remove_role() line, the
add_role() line will not run since the role already exists.
add_role() function takes three parameters: a role name, a display name, and an array of capabilities. Use the reference in the Codex to find the names of the default capabilities or look them up in the /wp-admin/includes/schema.php file of your WordPress install.
Adding new capabilities is as simple as including a new capability name in the
add_role() call or using the
add_cap() method on an existing role. Here is an example showing how to get an instance of the role class and add a capability to it:
Again, this code only needs to run once, which will save it in the database. Put code like this inside of a function registered via
register_activation_hook() just like the last example.
You can also use the
remove_cap() method of the role class, which is useful if you want to remove some functionality from the default roles. For example, the following code will remove the
edit_pages capabilities from Editors so they can edit any blog post, but no pages (post of type “page”):
You can do some powerful things by adding and editing roles and capabilities. Defining what users have access to view and do is an important part of building an app. Different roles can be built for different membership levels or upgrades associated with your product.
We can extend the WP_User class to create useful classes that will help us organize our code related to different types of users.
And here is how that code would look in a less object-oriented way:
Both blocks of code are functionally equivalent, but the first example is easier to read and work with. Perhaps more importantly, having all of your student-related functions coded as methods on the Student class will help keep things organized.
Here are the initialization and
getAssignments() method for the Student class:
Above we define the Student class to extend the WP_User class by just adding
extends WP_User to the class definition.
We don’t write our own constructor function because we want to use the same one as the WP_User class. Namely, we want to be able to write
$student = new Student($user_ID); to get a Student/User by ID.
getAssignments() method uses the
get_posts() function to get all posts of type “assignment” that are authored by the user associated with this Student. We store the array of assignment posts in the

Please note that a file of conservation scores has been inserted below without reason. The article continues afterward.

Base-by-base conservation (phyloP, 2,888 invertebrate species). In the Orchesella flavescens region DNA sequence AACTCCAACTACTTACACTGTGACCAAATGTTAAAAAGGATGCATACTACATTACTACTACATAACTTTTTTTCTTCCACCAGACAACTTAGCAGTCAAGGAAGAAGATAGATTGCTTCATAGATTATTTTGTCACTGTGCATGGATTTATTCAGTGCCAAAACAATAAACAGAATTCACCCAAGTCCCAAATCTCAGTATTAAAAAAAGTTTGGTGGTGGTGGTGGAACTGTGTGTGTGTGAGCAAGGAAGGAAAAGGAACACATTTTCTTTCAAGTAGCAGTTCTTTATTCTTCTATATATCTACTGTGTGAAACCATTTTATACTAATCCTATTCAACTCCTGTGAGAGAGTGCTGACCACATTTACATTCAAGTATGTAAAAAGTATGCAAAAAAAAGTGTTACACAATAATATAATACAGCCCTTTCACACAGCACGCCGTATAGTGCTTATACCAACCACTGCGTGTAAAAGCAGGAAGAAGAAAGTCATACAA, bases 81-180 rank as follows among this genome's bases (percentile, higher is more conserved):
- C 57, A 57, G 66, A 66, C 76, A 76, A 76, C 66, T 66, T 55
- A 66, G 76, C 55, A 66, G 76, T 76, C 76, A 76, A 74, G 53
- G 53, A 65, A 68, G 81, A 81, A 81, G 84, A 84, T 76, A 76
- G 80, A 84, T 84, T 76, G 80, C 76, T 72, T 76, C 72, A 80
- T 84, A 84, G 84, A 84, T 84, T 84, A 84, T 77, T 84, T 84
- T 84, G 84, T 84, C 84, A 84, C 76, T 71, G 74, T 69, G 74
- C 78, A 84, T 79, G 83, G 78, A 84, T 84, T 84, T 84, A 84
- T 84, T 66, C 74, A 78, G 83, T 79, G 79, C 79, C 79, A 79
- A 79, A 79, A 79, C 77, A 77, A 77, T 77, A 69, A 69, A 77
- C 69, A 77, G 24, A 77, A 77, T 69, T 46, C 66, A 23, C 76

$data property, which is defined in the WP_User class and stores all of the base user data and metadata. This allows us to use code like
$student->assignments to get the assignments later.
$student->assignments is a defined property of $student, the value of that property will be returned. But if there is no “assignments” property, PHP will send “assignments” as the
$key parameter to your
__get method. Here we check that
$key == "assignments" and then return the value of the
getAssignments() method defined later. If
$key is something other than
"assignments” we pass it to the
__get() method of the parent WP_User class, which checks for the value in the
$data property of the class instance or failing that sends the key to the
At first blush, all this does is allow you to type
$student->assignments instead of
$student->getAssignments(), which I suppose is true. However, coding things this way allows us to cache the assignments in the
$data property of the object so we don’t have to query for it again if it’s accessed more than once. It will also make your code more consistent with other WordPress code: If you want the student’s email, it’s
$student->user_email; if you want student’s first_name, it’s
$student->first_name; if you want the student’s assignments, it’s
$student->assignments. The person using the code doesn’t have to know that one of them is stored in the
wp_users table, one is stored in
wp_usermeta, and one is the result of a post query.
It’s very common to need to add additional profile fields for users in your app. In the previous section, we discussed how to use the
update_user_meta() functions to manage those values. In this section, we’ll go over how to add editable fields for our user meta to the registration and profile pages.
In our SchoolPress app, we need to capture some data about our users. For students, we want to capture their graduation year, major, minor, and advisor’s name. For teachers, we want to capture their department and office location. For both types of users, we want to capture their gender, age, and phone number.
There are a few different plugins out there that will help you do this more quickly.
Full instructions on how to use PMPro Register Helper and the syntax for defining fields can be found in the plugin’s readme file. Instead of covering that here, let’s go through adding one field to the register and profile pages by hand using the same hooks and filters PMPro Register Helper uses.
if ( ! empty( $_REQUEST['age'] ) ) to avoid a PHP warning when users first visit the registration page and there isn’t any form data in $_REQUEST yet.
We need to hook into both show_user_profile and edit_user_profile to show our custom field both when users are viewing their own profile and when admins are editing other users’ profiles: